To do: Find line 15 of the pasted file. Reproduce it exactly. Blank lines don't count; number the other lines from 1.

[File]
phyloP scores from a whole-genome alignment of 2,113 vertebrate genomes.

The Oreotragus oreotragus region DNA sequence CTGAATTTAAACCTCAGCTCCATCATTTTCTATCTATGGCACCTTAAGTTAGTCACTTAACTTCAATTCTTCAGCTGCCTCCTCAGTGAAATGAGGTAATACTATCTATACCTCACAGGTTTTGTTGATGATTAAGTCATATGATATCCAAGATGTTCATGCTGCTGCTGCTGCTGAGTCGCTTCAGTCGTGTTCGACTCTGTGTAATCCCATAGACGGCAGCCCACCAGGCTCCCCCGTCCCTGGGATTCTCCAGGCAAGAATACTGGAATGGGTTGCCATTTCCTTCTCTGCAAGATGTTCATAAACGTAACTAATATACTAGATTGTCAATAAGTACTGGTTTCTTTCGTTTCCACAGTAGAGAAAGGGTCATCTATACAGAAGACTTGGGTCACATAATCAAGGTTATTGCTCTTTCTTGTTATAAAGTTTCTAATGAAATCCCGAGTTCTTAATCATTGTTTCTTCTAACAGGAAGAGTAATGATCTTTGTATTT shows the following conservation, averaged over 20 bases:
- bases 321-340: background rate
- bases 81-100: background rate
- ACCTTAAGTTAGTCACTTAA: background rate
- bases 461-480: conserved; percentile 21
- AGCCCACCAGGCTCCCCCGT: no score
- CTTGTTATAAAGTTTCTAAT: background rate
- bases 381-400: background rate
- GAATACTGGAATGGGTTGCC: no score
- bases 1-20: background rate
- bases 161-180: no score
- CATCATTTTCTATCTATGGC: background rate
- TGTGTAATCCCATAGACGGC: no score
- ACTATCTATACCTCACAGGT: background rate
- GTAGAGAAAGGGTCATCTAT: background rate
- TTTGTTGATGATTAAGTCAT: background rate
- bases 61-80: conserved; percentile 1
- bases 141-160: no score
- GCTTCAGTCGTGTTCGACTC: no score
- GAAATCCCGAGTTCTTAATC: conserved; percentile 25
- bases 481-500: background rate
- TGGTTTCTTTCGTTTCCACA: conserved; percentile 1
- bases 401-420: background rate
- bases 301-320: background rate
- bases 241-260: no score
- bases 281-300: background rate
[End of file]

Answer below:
- ACTATCTATACCTCACAGGT: background rate